With regard to Wall Street, I have previously posted that I feel Obama is in dangerous territory with regard to his embrace of the status quo as embodied in the policies of Summers and Geithner. Here's further commentary along those lines:

I don't generally overreact to news (from the NYT this morning, on the AIG-Goldman connection that runs through Edward Liddy's stock ownership), but this has gone far enough. Have we completely lost of sense of what is and is not a conflict of interest? ...

If the Obama Administration thinks this is a storm in a tea cup, think again (I'm sure Valerie Jarrett gets this, but someone please check). Straws may or may not break camel's backs, but simple symbolic issues - that millions of people can understand and relate to - can bring major political damage in the midst of a broader, more complex economic fiasco.

With regard to the intelligence community, torture, and possible Bush Administration crimes, Keith Olbermann blasted Obama last night...

In a "Special Comment" regarding the release by the Obama Administration of "the remainder of this nightmare of Bush Administration torture memos," MSNBC's Keith Olbermann offered the current Commander in Chief some praise for going "half-way," then blasted him for issuing a statement which said that "nothing will be gained by spending our time and energy laying blame for the past."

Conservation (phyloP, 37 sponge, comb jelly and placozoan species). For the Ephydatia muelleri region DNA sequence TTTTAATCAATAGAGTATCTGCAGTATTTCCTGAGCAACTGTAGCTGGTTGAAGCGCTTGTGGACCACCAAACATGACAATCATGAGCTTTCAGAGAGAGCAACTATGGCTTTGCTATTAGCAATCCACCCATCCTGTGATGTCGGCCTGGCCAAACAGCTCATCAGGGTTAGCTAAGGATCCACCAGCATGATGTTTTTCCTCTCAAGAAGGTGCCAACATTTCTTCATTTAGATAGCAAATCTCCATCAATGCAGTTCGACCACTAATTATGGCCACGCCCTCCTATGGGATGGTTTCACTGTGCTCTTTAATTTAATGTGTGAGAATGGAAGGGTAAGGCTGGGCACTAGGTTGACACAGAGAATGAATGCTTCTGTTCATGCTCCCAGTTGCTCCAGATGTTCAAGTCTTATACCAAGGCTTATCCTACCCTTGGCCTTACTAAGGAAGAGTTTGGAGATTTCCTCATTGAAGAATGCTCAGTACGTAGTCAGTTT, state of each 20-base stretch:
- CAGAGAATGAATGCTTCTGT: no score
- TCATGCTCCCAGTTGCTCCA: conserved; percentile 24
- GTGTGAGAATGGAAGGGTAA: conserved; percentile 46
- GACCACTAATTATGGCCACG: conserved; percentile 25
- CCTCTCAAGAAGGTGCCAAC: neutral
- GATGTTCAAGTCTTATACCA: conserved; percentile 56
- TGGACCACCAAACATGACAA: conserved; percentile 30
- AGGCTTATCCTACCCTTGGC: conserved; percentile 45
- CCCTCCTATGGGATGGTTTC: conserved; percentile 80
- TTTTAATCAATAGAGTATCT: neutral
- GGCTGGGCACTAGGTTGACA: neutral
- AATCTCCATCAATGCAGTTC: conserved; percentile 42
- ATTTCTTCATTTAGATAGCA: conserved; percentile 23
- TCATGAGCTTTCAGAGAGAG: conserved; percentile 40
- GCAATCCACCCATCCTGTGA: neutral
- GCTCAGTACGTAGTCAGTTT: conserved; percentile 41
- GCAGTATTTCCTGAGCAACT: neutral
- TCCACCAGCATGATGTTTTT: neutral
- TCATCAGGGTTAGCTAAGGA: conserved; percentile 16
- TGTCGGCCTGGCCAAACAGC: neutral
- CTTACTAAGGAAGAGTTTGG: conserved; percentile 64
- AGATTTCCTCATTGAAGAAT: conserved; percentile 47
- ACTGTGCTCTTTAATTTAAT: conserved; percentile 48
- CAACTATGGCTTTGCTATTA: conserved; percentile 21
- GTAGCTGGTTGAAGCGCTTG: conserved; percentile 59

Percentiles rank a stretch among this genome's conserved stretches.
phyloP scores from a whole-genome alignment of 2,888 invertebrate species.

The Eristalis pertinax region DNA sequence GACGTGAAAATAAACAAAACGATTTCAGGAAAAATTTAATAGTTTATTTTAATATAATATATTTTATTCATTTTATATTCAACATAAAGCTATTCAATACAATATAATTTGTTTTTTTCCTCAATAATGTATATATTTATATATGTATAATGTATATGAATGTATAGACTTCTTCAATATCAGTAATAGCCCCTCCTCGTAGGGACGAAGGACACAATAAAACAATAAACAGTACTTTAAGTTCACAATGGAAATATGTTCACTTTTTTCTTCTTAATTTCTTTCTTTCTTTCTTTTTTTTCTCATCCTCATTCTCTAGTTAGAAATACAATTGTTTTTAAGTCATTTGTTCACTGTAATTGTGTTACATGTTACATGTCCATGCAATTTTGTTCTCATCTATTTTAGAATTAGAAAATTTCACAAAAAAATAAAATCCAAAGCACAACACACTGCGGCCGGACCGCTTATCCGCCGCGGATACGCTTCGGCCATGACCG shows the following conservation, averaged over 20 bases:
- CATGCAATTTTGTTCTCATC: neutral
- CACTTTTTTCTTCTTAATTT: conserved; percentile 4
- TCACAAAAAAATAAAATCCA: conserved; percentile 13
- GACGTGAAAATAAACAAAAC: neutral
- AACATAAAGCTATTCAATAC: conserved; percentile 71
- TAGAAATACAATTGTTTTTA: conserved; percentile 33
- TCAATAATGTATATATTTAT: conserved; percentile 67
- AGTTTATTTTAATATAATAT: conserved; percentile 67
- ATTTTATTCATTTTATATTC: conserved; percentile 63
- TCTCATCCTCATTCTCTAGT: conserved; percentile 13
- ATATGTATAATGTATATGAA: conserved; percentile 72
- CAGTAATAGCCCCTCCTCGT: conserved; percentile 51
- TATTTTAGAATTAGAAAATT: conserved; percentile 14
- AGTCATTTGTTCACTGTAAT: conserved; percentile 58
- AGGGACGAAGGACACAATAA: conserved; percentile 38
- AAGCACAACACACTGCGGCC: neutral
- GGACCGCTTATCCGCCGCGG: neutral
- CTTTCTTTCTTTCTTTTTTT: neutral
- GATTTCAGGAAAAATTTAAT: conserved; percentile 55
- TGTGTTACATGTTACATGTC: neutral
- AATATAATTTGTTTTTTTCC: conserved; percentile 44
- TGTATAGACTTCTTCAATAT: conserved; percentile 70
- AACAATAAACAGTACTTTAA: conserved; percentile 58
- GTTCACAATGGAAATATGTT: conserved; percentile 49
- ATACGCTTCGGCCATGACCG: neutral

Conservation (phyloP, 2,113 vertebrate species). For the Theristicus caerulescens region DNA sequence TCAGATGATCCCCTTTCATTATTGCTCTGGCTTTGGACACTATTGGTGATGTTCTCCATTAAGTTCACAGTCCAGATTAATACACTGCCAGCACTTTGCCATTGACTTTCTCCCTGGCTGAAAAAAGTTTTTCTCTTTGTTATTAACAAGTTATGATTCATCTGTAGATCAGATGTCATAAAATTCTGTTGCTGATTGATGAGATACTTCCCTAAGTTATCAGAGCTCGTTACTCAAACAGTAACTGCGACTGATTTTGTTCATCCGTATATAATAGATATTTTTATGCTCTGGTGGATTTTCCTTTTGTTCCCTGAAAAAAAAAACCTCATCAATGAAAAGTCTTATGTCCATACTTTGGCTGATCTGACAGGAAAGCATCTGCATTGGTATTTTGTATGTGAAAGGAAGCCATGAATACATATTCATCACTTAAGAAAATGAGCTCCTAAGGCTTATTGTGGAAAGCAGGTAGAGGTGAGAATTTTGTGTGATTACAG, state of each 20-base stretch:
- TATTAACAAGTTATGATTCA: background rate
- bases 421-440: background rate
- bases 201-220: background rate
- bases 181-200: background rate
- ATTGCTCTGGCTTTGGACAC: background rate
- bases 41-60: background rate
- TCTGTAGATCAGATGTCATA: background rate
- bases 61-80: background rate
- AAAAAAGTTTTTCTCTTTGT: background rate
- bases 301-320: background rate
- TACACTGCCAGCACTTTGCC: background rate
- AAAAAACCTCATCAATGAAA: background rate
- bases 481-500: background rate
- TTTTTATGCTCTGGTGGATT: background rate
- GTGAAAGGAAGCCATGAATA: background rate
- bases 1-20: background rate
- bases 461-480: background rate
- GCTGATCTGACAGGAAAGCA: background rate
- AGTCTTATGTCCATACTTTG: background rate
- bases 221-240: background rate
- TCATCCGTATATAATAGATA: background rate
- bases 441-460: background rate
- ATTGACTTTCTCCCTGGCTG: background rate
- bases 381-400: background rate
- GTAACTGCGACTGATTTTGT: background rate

"This President has gone where few before him, dared," Olbermann said Thursday night. "The dirty laundry — illegal, un-American, self-defeating, self-destroying — is out for all to see."

Olbermann continued, "Mr. Obama deserves our praise and our thanks for that. And yet he has gone but half-way. And, in this case, in far too many respects, half the distance is worse than standing still... Mr. President, you are wrong. What you describe would be not "spent energy" but catharsis. Not 'blame laid,' but responsibility ascribed."

While I tend to agree with Olbermann on Bush era crimes and with those who would have Obama take on the Wall Street titans, I have to wonder whether or not those are battles that Obama can win at this point in his presidency. My observation is that presidents are always embattled, and Democratic presidents especially. Carter was overwhelmed by reactionary forces, and perhaps from the intelligence agencies in particular. Clinton, of course, was impeached following years of being hounded by the political opposition. Perhaps the only reason he ultimately survived was that he was "bi-partisan" and not actually that much of a threat to the powers that be.

So I think we need to cut Obama some slack and give him a chance to consolidate some power before taking on Wall Street and the Cheney faction of the military-industrial complex...

Thursday, April 16, 2009

The Minority's Dilemma

The following is from an email sent today by former Colorado Senate Majority Leader and Democrat, Ken Gordon, of Denver. Ken is far more prescient and introspective than most politicians that I know and I thought his piece would be of fairly broad interest:

The Minority’s Dilemma: It seems that a majority of the country is willing to give President Obama a chance. Most Americans recognize that he came into a difficult situation and they are hoping his program will be successful in helping with the economy, the war, the environment, etc. Yet Republican elected officials seem to be less supportive.